Cancer mortality and morbidity are described for the first time in all Korean workers exposed to ionizing radiation.
Based on hospital admissions, Standardized Rate Ratios (SRR) and Standardized Mortality Ratios (SMR) were modeled with Poisson regression.
Cancer admissions during 2000 to 2005 were low compared with autoworkers with the exception of nuclear power workers (SRR = 1.13, 95% CI = 0.94–1.36). Thyroid cancer was statistically significantly elevated in women radiation workers in medical (SRR = 2.90, 95% CI = 1.05–7.94) and research institutions (SRR = 3.91, 95% CI = 1.36–11.0) and industry (SRR = 5.07, 95% CI = 1.56–15.6), and in all nuclear power workers (SRR = 2.59, 95% CI = 1.33–5.13), and there was a significant association with dose (ERR = 20.4 per Sv, 90% CI = −8 to 60, one-tailed P = 0.049). The 935 deaths revealed a healthy worker effect for all causes (SMR = 0.58, 95% CI = 0.54–0.62) and all-cancer (SMR = 0.73, 95% CI = 0.64–0.82). Lung cancer (SMR = 0.77, 95% CI = 0.55–1.05) and leukemia (SMR = 0.59, 95% CI = 0.28–1.06) mortalities were also less than expected. Compared with autoworkers, radiation workers displayed decreased all-cause mortality except for nuclear power workers (statistically not significant).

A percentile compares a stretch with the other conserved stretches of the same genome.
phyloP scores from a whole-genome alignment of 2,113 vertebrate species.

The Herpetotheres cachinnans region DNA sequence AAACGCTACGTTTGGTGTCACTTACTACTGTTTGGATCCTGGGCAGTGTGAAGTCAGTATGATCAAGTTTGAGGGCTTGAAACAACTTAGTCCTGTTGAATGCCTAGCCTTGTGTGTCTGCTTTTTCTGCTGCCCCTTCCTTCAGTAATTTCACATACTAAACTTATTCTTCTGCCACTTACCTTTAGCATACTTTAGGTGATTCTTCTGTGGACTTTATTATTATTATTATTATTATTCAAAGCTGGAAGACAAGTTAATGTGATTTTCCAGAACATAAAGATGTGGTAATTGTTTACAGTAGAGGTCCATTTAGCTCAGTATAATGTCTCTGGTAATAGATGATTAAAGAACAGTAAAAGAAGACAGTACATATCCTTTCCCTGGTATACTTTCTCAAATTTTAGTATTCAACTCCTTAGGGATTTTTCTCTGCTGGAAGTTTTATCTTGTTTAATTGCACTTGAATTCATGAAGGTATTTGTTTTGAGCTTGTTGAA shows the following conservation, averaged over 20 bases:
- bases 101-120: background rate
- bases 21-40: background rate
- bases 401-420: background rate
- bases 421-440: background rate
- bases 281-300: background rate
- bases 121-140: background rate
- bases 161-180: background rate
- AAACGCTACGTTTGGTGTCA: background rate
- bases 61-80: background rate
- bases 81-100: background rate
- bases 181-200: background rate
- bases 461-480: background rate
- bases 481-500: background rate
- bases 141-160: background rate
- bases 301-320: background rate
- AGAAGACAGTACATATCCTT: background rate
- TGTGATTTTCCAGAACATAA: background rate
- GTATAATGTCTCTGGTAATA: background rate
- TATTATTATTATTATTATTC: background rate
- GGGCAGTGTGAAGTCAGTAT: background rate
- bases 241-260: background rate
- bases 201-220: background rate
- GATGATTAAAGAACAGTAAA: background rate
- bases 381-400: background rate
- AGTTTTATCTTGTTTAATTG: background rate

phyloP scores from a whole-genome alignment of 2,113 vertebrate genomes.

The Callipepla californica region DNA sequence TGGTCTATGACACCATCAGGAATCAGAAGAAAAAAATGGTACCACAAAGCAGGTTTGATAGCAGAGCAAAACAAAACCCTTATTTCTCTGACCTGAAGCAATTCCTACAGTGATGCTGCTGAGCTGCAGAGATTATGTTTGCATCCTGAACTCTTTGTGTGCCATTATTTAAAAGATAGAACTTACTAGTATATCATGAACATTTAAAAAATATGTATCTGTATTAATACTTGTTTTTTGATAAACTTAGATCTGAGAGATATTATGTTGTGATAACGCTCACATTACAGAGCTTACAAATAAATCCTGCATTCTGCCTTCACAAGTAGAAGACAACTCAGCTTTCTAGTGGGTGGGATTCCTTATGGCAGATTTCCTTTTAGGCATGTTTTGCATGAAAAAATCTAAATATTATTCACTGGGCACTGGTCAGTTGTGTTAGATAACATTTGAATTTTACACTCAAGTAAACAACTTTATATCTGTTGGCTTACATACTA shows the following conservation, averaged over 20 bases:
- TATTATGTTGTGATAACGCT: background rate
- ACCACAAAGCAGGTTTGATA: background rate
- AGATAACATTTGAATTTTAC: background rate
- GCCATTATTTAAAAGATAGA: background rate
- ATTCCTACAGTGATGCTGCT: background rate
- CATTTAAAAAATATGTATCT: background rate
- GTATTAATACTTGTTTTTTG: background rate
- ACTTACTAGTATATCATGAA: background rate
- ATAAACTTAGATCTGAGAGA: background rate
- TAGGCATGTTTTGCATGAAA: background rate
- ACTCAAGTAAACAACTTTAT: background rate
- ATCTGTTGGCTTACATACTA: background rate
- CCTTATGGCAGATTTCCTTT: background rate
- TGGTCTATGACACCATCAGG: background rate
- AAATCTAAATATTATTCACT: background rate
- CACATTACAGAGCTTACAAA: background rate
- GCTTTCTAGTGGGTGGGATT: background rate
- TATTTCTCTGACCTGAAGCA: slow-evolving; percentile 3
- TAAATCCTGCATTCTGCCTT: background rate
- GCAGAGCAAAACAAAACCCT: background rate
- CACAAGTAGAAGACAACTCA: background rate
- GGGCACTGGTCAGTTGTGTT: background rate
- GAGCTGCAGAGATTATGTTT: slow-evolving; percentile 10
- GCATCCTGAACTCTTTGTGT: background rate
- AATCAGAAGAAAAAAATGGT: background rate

ERRs as high as 300 per Sv appear to be ruled-out in this population with regulated exposure to ionizing radiation while ERRs as high as 100 per Sv are not.